|A group of sugar cavalry officers parade round the Prince of Wales Feathers on top of a Regency period twelfth cake|
It seems ages since I had enough spare time to post on this blog. Since we are approaching Christmas I thought I would touch on a somewhat seasonal theme. On some of my recent courses I have been teaching my students how to make and decorate twelfth cakes and include some illustrations of their efforts here.
Some dishes are frequently mentioned in literary and historical records well before any recipes for them appear in the cookery books. A striking example of this is the twelfth or wassail cake, once commonly consumed on the Feast of the Epiphany on the 6th January. Formerly these cakes were made throughout Christendom, with numerous references to them in most European languages. From the Renaissance onwards, there are many tantalising descriptions of them in English sources, but a specific recipe does not appear in a printed cookery book until 1803 (John Mollard, The Art of Cookery).
Although they are first described in the sixteenth century, twelfth cakes were particularly popular in this country between 1750 and 1850, when they were often decorated with sugar or wax figures and other spectacular ornaments. During the Christmas holiday period, city confectioners would dress their windows with these cakes to show off that year's prize creations. Standards of decoration were very high, a fact that should not be too surprising as this was of course Georgian Britain, the age of the Adam Brothers, Thomas Chippendale and Josiah Wedgewood, who all set very high levels of accomplishment in the decorative arts. There are plenty of illustrations of twelfth cakes in contemporary books, newspapers, confectioner's trade cards and the cover designs on packs of twelfth day cards, so we have a pretty good idea of what they looked like. They were embellished according to the prevailing aesthetic trends of the period. Some were embellished with one or two crowns, though this was optional and designs varied enormously depending on the caprice of the confectioner.
|A twelfth cake with crown from Robert Chambers, The Book of Days, (London: 1869)|
Anyone wanting to replicate a twelfth cake nowadays would probably assume that they were ornamented with royal icing applied with a piping bag. But in the eighteenth and early nineteenth century when this cake was at its apogée, piping had not yet been introduced into England and another, entirely different mode of decoration was used.This was a technique which employed a material called gum paste, made with a mixture of gum tragacanth and powdered sugar blended into a porcelain-like paste with a little water. Gum paste ornaments were pressed out of very finely carved wooden moulds and stuck onto the cake with royal icing, gum water or isinglass.The moulds, sometimes called 'boards' or 'cards' were often carved by the confectioners themselves. Frequently the standard of carving was that of a virtuoso. Although they were used for all sorts of purposes, such as the construction of sugar pieces montées and other table decorations, many of these moulds were carved with motifs specifically intended for ornamenting twelfth cakes. I own two that were intended for making sugar crowns and one other which allowed a confectioner to construct a three-dimensional Prince of Wales Feathers complete with crown.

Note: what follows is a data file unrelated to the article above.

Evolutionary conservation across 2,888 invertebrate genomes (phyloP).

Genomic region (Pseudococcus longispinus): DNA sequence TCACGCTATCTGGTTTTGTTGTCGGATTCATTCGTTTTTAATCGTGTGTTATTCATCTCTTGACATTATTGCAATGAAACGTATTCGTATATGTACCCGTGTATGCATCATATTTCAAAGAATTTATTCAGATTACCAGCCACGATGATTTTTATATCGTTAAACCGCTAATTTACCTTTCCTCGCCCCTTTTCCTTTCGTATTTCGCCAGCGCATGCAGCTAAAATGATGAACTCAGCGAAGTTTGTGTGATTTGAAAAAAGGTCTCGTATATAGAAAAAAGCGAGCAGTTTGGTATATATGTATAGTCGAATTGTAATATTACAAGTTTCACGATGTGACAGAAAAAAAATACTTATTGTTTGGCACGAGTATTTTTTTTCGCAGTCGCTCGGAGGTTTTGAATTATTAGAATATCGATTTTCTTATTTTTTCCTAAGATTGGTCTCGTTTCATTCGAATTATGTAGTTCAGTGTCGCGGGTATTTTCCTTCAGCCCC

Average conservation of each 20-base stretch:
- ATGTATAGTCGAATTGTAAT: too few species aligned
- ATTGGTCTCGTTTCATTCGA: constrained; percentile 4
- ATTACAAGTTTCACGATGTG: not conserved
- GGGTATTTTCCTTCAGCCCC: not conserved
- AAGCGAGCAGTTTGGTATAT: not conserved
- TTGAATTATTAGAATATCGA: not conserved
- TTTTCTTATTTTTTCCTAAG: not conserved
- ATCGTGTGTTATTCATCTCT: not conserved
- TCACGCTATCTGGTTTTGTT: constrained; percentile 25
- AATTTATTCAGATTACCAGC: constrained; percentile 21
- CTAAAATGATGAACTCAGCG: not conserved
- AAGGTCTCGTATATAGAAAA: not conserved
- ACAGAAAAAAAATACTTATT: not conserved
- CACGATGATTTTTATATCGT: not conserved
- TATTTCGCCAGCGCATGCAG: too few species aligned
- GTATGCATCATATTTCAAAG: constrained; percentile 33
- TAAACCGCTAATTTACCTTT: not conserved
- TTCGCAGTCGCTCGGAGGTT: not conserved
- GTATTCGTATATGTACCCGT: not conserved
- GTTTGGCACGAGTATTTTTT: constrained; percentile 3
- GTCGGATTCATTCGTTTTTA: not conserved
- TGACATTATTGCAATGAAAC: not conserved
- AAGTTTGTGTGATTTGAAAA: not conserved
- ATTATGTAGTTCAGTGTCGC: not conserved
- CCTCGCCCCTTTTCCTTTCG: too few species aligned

|An eighteenth century boxwood mould which allows a three dimensional crown to be made up out of various components|
|Two sugar paste crowns made from the mould above in the process of being gilded|
|A twelfth cake made by students on my Confectionery and Sugarwork Course|
|An early nineteenth century gum paste mould for making a crown|
|These two feathers are on the back of the mould indicating that it was used for making the Prince of Wales feathers|
|Two feathers pressed from the mould. To create the curled effect, the feathers are stuck back to back, wired and furled round a small confectioner's rolling pin|
|This is a close-up of a very finely carved Prince of Wales Feathers motif on a card mould from the late eighteenth century. It was used as a repeating relief motif in the top of the cake below|
|An eighteenth century card mould used to create the swags and drops around the cake. It also provided the flowers of England, Ireland and Scotland for the top of the cake|
|A detail from an early nineteenth century confectioner's trade card showing a twelfth cake surmounted by figures|
A Forked Stick for the Cookold
This Year's Twelfth Cake
An article Ivan wrote for BBC Countryfile Magazine on Christmas food traditions